Sadly, I won't rant as much but instead I'll try to show how awesome D's templates really are. We'll write a piece of code, based on this Scheme implementation, that is, a simple monad) that we'll use to build a binary tree, with uniquely numbered nodes containing their height, without any global state (therefore purely) entirely at compile time.

Quick Reader, grab my code!

ADVENTURE!

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There's an increasing interest with the D programming language amongst my readers so I figured I'll post a bunch of short posts about D and see what happens.

Anyway, here's a classic example showing Ruby's capabilities taken from Seven Languages in Seven Weeks:

class Roman
  def self.method_missing name, *args
    roman = name.to_s
    roman.gsub!("IV", "IIII")
    roman.gsub!("IX", "VIIII")
    roman.gsub!("XL", "XXXX")
    roman.gsub!("XC", "LXXXX")

    (roman.count("I") +
     roman.count("V") * 5 +
     roman.count("X") * 10 +
     roman.count("L") * 50 +
     roman.count("C") * 100)
  end
end

puts Roman.X
puts Roman.XC
puts Roman.XII

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Here's a cool hack I use to optimize my docs searching.

Let's start off with DuckDuckGo search engine. By itself it's a pretty powerful tool thanks to its numerous features like the !bang syntax. For example searching for:

!cpp std::string::clear

...takes me exactly where I want.

Let's use it to our advantage, shall we?

StumpWM is a tailing window manager that allows you to define system-wide key bindings that work and feel pretty much like Emacs ones. Combining that with DuckDuckGo'es !bang syntax makes you just a few clicks away from anything out there:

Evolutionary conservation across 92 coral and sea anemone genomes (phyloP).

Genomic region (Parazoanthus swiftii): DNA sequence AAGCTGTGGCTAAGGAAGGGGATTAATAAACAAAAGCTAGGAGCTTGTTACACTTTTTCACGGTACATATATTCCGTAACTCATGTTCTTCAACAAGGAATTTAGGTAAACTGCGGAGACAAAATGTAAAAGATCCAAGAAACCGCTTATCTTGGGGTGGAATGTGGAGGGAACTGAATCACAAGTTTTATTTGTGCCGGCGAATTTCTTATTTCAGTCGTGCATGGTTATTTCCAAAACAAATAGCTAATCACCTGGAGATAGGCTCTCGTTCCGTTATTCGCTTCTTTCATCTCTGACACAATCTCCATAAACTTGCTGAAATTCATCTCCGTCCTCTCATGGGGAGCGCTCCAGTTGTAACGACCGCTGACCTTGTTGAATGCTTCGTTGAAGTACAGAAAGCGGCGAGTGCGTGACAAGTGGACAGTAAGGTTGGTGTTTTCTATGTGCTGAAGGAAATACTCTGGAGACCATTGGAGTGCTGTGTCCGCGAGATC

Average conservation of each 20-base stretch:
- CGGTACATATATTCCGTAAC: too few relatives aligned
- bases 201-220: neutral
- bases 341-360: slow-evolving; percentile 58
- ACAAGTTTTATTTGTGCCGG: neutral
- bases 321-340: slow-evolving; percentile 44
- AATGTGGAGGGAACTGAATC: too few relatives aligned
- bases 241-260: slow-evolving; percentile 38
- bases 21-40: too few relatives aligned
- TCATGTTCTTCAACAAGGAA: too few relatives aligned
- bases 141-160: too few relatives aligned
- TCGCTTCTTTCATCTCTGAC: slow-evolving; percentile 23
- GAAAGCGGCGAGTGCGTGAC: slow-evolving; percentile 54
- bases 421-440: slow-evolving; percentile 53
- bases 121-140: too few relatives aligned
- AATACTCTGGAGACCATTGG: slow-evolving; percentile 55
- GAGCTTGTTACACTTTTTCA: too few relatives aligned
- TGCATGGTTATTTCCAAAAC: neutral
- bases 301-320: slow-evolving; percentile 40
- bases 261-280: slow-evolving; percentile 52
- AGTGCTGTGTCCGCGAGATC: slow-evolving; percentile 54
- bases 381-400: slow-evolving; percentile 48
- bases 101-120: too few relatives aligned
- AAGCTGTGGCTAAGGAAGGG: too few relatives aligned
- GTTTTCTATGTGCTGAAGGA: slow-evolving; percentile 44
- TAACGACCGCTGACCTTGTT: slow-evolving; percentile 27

(defcommand duckduckgo (phrase) ((:string "Search: "))
  "Searches for something on DuckDuckGo."
  (run-shell-command
    (concatenate 'string
                 *your-fav-webbrowser*
                 " http://duckduckgo.com/?q="
                 (substitute #\+ #\Space phrase))))
(define-key *root-map* (kbd "d") "duckduckgo")

Now, if you want to find out if I used substitute correctly all you have to do is:

C-t d !lisp substitute

...what will take you directly there. Turns out I did.

But wait, there's more!

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Just to evangelize D a little and increase my code/crap ratio, let's pretend we develop a library in C++ that contains this class:

class SomeMetaVariables {
    public:
    std::string foo;
    bool bar;
};

// ... Somewhere in the client code:
SomeMetaVariables baz;
baz.foo = "foo";
baz.bar = true;

Our library is quite successful and many people are using SomeMetaVariables despite its obvious flaws. Now, say we get many requests for additional functionality, for example: "Make bar true only when foo is set to "foo" and other way arround." "Well, ok." - we say and commit this new version of SomeMetaVariables:

class SomeMetaVariables {
    std::string foo;
    bool bar;

    public:
    std::string getFoo() {
        return foo;
    }

    std::string setFoo(std::string newFoo) {
        foo = newFoo;
        bar = (foo == "foo");
        return foo;
    }

    bool getBar() {
        return bar;
    }

    bool setBar(bool newBar) {
        bar = newBar;
        foo = bar ? "foo" : "";
        return bar;
    }
};

We implemented the requested feature, but SomeMetaVariables' interface has changed... "But why are you mad clients? You asked for it!" - cries the C++ developer.